One of the things about being well-trained in a good system and then filtering it through experience so it is tight and (possibly more important) I trust completely what my body will do is that I can't really learn a new good system and even have trouble with good drills.
I can learn and practice crap all day. I don't as a matter of principle, I hate to waste time... but crappy stuff doesn't compete with good stuff in my brain. It goes in the worthless box or the toy box. But when I see a new system with an extraordinary instructor and great drills, it is hard to practice. If the drills are real enough, I do my stuff. I trust my body to get me out alive. To override it at this stage is to practice staring into the sun. It is a discipline, but it will not serve me when I need my eyes.
First noticed this with Mac. Not just an extraordinary fighter who understands both martial arts and violence, but an extraordinary teacher and a good man. It would be an honor to learn from him. But his stuff is too good and doesn't blend. It is close, but I work about four inches closer. My techniques won't work with his strategies, and visa versa.
If I had started with Mac as an instructor, I would be effective and happy. If I was a hobbyist, collecting two systems (not necessarily in the sense of a martial style, but in the sense of a strategy/tactics/technique/mindset package) wouldn't be a problem. As long as I was in a life where I needed clean reflexive action, trying to integrate (or separately absorb) two systems would be very dangerous. I like crosstraining. I like playing with anybody and everybody, but I am very picky about what I absorb.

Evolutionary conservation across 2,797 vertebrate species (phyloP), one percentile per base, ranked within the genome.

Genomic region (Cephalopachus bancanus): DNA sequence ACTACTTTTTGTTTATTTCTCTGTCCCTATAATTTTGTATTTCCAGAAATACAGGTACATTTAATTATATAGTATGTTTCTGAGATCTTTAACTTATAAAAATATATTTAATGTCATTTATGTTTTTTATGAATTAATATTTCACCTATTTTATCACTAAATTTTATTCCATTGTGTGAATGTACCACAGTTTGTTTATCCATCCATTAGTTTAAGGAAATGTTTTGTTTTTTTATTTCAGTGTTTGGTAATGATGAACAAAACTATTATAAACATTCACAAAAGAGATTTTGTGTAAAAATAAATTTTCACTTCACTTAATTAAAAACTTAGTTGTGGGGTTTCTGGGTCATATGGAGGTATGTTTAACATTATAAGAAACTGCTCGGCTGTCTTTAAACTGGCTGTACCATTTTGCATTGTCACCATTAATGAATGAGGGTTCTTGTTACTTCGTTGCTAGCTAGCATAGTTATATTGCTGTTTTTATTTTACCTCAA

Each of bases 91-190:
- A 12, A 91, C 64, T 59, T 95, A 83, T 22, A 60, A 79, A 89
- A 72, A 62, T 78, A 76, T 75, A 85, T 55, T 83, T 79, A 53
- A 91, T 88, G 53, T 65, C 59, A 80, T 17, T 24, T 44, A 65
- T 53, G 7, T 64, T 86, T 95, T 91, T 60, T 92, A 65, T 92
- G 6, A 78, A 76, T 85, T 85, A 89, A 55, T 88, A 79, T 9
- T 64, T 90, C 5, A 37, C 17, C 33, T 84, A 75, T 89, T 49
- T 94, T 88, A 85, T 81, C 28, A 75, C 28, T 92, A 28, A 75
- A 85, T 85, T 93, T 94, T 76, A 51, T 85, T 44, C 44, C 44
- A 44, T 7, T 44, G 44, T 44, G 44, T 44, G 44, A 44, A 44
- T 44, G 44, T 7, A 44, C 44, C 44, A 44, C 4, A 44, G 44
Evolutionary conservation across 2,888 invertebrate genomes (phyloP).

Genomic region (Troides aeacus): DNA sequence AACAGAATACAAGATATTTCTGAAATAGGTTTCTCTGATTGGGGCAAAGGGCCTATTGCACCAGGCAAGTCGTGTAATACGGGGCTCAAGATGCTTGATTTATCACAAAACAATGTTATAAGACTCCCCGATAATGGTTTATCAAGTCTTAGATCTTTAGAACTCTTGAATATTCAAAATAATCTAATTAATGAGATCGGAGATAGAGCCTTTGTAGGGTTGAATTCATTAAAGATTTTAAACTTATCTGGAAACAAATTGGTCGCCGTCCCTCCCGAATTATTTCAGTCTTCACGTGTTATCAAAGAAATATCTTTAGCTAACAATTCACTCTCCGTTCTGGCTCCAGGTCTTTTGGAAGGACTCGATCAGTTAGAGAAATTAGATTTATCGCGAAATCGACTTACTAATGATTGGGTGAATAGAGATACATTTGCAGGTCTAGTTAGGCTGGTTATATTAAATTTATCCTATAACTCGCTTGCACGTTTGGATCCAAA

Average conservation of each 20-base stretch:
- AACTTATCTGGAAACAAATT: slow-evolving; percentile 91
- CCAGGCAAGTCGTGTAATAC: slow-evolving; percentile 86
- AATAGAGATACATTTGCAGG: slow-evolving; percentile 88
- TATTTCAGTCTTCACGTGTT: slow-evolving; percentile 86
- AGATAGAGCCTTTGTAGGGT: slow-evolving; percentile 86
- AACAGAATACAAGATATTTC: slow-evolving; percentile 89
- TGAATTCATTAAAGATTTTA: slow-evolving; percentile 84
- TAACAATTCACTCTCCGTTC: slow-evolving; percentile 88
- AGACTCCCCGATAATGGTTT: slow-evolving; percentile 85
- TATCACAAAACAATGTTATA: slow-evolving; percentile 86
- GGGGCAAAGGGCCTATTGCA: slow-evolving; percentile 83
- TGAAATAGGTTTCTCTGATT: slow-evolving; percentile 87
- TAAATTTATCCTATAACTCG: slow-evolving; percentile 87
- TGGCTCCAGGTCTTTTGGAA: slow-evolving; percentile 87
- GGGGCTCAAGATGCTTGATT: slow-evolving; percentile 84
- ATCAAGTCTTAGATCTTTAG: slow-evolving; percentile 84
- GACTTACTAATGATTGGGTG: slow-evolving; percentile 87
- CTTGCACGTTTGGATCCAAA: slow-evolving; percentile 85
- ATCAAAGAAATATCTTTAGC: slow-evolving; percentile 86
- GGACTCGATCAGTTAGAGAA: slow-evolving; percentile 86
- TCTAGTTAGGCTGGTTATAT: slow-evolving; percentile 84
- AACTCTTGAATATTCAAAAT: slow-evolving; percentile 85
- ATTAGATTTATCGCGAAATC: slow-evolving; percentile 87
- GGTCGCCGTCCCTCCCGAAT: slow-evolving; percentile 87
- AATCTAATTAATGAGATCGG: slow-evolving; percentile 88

Today was another day of meeting good teachers in good systems. Danzan-ryu. Kuntao. Mayhem. Whatever Tristan was doing...
Two insights from today, among many:
"I would never turn my back on an opponent."
"Then you have never fought multiple opponents."
"What it does is what it is." In one sentence he lays to rest the argument about what a particular move in a kata is.